Tuesday, we enjoyed the sun on the Sky deck and 3 of us got a tattoo at the Sun pool. These come in all sizes and each color is charged separately. The tattoo disappeared quickly with sunscreen and oils. This was formal night complete with photo ops and tuxedoes. I entered the blackjack tournament and enjoyed dealer Benn's sense of humor. I went down the waterslide once and enjoyed picking up speed and coming to a stop on the slide, surprisingly, instead of in a pool. It is for adults as much as for children.
Wednesday, was port day in Montego Bay. After a good total body workout in the gym, we headed down to the gangway. A water cart was right in the middle of the staircase landing...couldn't miss him. Sunset Beach seemed a safe choice in Montego Bay. Many CC board members have labeled Jamaica as a country of unrest and unfriendly to the tourist. Some chose to stay on board during that day in port; our friends even wrote Carnival to request a port change after a group of tourists got hijacked on a bus to a banana plantation. A brief review of the goods available at the shops in the port gave us time to think about the souvenirs we would purchase later. We hopped in a recommended red license plate taxi; after the regulators of the 20 foot electrified fence let us out, we were on our way for a fun day at Sunset Beach. This all inclusive is a great deal. Bring your own glass though and avoid the ocean; the glasses are cheap/flimsy 6 oz of plastic. Our swimways were inflated. The beach front and water had a few big round transparent jelly fish. We saw a crab and a dying starfish too. We quickly moved to the water park with its 2 slides and numerous tubes to drift up and down the numerous "avenues" of the pool. A barbecue pit is set up at the pool and promises the best and hottest jerk chicken. The buffet dishes were also excellent. The wait staff was polite with the exception of one bartender.
Thursday, we tendered into Grand Cayman and walked to the Eden Rock Diving Center where we had booked a one tank scuba dive. There are actually 2 Eden Rock centers. The first one belongs to a different owner who "borrowed" the name of the scuba shop to drum up more business. With an upper respiratory problem, I couldn't dive but inflated my swimway and went for "a lazy man snorkel" while DH enjoyed the deep and came across beautiful fish, an eel and a turtle. Dragging all the gear on and off a tender is not easy. We then went on to Edward's drug store to get some cough syrup (other end of town, it seemed, from the long walk). We stopped by the Tortuga duty free and cake factory and sampled all the different rum cakes. These were great. I visited several stores and noticed prices were very high, compared to other islands. The black coral is beautiful and unique but also quite pricey. We went on to Margaritaville and stayed only for a minute: loud noises and screaming were too much for my congested head! I went on to purchase my favorite cologne at La Perfumerie while DH returned to the ship. Tonight was the past guest party in the Degas lounge. We enjoyed drinks, and the old yellowed out video played at each one of these events. It was also the 2nd formal night of the cruise.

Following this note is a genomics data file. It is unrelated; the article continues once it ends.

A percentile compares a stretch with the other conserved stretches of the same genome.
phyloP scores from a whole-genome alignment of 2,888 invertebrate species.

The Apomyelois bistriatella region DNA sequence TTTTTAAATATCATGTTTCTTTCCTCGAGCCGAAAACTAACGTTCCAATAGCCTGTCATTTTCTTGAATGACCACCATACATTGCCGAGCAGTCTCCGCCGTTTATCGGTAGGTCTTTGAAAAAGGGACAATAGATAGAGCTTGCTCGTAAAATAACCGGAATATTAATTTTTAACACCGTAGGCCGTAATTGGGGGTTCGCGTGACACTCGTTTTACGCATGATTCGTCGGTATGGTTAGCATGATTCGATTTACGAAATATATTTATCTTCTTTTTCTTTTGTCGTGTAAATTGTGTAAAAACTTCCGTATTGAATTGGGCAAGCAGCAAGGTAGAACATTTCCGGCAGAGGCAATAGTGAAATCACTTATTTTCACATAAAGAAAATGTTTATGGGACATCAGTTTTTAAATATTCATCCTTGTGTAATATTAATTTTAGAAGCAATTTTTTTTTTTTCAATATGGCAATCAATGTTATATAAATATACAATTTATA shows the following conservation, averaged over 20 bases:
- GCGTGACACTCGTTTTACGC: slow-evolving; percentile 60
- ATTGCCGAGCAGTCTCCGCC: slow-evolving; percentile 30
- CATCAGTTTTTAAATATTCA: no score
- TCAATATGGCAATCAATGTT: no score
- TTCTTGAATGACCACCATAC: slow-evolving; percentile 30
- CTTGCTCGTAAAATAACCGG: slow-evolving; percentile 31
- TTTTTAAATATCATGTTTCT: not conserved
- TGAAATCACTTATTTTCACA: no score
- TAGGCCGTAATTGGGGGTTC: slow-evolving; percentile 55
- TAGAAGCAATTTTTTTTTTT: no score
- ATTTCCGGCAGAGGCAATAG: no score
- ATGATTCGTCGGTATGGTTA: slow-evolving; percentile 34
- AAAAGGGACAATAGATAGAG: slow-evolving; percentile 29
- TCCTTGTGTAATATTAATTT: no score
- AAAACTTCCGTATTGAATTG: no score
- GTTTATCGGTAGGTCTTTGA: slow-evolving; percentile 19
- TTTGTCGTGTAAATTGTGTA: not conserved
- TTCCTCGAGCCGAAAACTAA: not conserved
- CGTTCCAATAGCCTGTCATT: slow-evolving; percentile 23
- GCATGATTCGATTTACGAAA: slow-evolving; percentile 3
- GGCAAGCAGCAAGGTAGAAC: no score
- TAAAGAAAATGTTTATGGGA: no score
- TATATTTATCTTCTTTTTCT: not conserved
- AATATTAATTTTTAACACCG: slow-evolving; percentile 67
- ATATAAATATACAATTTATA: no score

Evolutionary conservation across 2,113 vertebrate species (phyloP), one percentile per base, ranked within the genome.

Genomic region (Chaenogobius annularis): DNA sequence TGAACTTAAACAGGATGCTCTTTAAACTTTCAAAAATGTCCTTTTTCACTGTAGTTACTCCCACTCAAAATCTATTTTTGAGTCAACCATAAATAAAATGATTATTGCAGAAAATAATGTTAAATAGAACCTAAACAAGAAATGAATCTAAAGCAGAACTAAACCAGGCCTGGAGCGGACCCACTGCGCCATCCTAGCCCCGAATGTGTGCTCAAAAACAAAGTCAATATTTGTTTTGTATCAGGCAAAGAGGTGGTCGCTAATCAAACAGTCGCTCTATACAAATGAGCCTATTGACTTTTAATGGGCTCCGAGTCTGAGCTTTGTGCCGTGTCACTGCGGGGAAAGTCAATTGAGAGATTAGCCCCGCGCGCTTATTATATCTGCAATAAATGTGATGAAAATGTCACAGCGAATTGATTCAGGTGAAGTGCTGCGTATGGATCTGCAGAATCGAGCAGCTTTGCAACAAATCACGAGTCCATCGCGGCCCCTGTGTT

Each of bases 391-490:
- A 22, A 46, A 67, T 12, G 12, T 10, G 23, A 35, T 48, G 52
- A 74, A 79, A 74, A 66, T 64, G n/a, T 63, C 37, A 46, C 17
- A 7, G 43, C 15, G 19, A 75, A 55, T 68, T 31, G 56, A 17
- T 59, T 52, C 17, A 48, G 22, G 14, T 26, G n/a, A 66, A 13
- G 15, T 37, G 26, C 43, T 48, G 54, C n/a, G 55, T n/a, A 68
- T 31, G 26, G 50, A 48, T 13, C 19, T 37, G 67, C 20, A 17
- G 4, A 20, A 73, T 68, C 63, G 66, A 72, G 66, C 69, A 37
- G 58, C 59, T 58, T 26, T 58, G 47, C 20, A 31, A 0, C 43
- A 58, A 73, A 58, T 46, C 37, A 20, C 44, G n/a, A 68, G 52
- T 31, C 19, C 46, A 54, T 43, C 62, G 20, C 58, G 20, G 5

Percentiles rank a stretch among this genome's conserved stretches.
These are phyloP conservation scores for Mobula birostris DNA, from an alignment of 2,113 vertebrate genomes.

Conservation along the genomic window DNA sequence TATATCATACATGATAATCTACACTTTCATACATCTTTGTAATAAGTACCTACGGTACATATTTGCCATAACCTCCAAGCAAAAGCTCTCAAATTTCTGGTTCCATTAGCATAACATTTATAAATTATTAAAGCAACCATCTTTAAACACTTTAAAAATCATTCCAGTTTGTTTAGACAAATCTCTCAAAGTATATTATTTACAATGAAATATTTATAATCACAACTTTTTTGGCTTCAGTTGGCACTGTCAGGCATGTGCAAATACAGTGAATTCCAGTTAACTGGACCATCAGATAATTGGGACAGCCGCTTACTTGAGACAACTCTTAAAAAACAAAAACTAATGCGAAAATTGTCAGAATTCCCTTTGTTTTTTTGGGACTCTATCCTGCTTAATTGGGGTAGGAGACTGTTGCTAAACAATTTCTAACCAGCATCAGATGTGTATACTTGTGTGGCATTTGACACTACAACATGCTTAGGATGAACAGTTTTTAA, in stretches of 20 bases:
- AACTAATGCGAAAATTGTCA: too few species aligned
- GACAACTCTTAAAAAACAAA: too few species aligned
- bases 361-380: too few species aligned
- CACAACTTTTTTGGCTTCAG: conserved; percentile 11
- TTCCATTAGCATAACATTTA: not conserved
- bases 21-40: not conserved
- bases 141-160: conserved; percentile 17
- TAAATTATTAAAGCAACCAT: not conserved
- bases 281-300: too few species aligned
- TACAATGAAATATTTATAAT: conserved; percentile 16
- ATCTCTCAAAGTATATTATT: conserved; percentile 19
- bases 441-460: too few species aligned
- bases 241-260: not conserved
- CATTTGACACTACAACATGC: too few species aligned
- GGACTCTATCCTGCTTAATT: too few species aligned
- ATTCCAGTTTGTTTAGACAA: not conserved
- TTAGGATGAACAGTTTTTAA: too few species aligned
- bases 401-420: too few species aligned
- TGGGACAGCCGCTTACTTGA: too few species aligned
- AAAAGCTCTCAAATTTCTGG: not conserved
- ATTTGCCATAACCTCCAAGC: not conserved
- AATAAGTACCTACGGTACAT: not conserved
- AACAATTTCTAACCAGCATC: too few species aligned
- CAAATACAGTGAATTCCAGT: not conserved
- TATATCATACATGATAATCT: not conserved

Friday we docked at Punta Langosta, in Cozumel, beside the NCL Spirit. Our first stop was Mezcalitos. The "naked beach" was the reason. The waves are strong and swimming is out. Souvenirs are also pricey. We went on to Mr. Sanchos, a nice beach but a disappointment. Manchego cheese on the chicken enchilada turned out to be common cheddar. The chicken was scarce and the pico de gallo was a mound of unseasoned tomatoes. The waiter was abrupt. I will not be going back to this beach. Nachi Cocom, paradise beach, playa azul and dzul ha have much friendlier staff, better food and drink etc. We went parasailing next door and spent much longer than the promised 12 minutes in the air. We almost went in the water, though, after takeoff. We started losing altitude and dropped to about 20 feet before the driver of the boat gained enough speed to give us some height.
Saturday, our last day at sea was spent in the sun. When we went to sign up for the breast cancer, there were no t-shirts or pink bracelets left.
Sunday, at about 0530 a loud noise woke me up. It could have been the anchor dropping, since we stopped and waited several hours until the fog lifted. The port of Galveston was closed so our arrival was delayed until 1200. We didn't leave the ship until about 1500. We were allowed to stay in our staterooms until about 1300. Lunch was served and we were asked to proceed to the Lido deck until our debarkation at 1500. Customs was a breeze but finding a porter took at least 15 minutes.
What our friends had to say: Paul" The size of the ship was a bit intimidating at first, since this has been our biggest ship to sail on, but once we learned the layout, it was relatively easy. The crew was fantastic, as well as the Captain. The ports are the icing on the cake, but I do not sail for the ports, but only for the ship/cruise itself. I would love to sail on the Conquest again, since there are several areas that I never got around to. Lauren: "The crew was zestful and hospitable". Gina: "I love this ship! Beautiful ship with a somewhat difficult layout, but not enough to ruin a cruise! Fantastic crew as well as the Captain! I wish Carnival would allow a receiving line to meet the Captain as RCCL does. It would have been nice to have a personal picture with him. I have never had a bad cruise and never plan to! It was wonderful to have our cruise friends sailing with us; it only heightened our cruising experience! We could not have asked for better weather the whole week! I could do this itinerary forever!" Erinn: "This ship is very elaborate, compared to my first ship the Celebration. Staff overall were very friendly and courteous! I loved Jamaica! We had fantastic weather and Sunset Beach was more than I expected w/ awesome views. Since I am 21 now, it was nice to be able to do more on the ship, such as the casino. Jimmy, the Rock and Roll guy tells lame jokes, but is a wonderful singer and guitarist".